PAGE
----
MAJ. GEN. ITAI VERUV, ISRAEL DEFENSE FORCES: Some people came out with their children and they killed them. They killed babies in the front of their parents and then killed the parents. They killed parents and we found babies between the dogs and their family that killed before him. He cut head of the people.

I heard, during my childhood, about the pogrom in Europe, and the Holocaust, of course. All my family came from Europe, and they are survivors et cetera, et cetera. I never think that I would see in my eyes picture and things like this.



COLLINS: I want to get straight to Anderson Cooper, who is live, in Ashdod, Israel, tonight.

Anderson, obviously, unfortunately, what is really coming into clear view, today, is just the size and the scope of the atrocities that have been committed, I mean, just even more clearer view, I guess, since Saturday, I should say. U.S. officials that we've been speaking with are openly getting choked up while talking about it.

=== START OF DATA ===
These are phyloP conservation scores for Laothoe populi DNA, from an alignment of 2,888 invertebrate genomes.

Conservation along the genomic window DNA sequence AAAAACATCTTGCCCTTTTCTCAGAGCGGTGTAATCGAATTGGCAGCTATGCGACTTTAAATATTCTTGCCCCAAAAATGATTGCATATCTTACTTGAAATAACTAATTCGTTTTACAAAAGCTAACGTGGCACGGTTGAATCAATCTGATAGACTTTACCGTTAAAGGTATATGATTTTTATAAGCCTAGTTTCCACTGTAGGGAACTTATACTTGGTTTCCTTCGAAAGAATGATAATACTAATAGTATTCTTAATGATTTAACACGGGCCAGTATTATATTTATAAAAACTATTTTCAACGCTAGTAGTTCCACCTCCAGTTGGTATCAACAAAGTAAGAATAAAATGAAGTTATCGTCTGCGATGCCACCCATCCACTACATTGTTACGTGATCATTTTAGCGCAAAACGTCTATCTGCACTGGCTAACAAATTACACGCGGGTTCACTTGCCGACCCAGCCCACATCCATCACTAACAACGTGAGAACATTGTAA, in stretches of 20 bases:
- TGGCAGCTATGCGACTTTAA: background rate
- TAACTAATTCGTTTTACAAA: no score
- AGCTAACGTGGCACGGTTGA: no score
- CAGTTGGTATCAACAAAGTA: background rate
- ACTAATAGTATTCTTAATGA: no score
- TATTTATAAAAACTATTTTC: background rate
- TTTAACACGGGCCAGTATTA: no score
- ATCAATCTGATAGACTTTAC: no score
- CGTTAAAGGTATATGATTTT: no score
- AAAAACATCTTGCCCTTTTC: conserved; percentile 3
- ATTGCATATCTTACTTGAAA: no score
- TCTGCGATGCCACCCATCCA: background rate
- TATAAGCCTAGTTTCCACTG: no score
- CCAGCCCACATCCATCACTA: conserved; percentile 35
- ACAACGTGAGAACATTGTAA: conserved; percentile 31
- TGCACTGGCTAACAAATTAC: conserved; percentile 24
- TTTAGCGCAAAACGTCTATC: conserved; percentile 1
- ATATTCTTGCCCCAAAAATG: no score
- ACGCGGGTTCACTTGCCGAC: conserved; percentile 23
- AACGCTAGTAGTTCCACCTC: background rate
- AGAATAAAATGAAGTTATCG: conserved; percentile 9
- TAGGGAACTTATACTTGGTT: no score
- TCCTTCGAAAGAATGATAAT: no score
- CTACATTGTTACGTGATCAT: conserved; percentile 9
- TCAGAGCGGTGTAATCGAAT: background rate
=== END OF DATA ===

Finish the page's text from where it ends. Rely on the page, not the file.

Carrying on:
What have you been seeing on the ground?

COOPER: Yes, look, the early indication was 260 people or more killed, slaughtered, at that music festival. That was a sign of things to come. That was a horrific loss of life, at one single event, with thousands of people, who had been gathered, killed, in just horrific, very personal, face-to-face awful ways, grenade being tossed into a bomb shelter, people being stabbed, all sorts of slaughter.

But what we're also now seeing at Kfar Aza, that kibbutz also near Oz, another kibbutz, all these kibbutzes, which are very close, to the border, they were among the first places attacked, as Hamas breached the border, in multiple locations.

And I mean, frankly, the savagery that we have seen, taking place, in those, from survivors' accounts, and evidence on the ground, as you just heard, from that General, it really is coming now into focus. You have very personal killing, of families, of people with their hands tied behind their backs.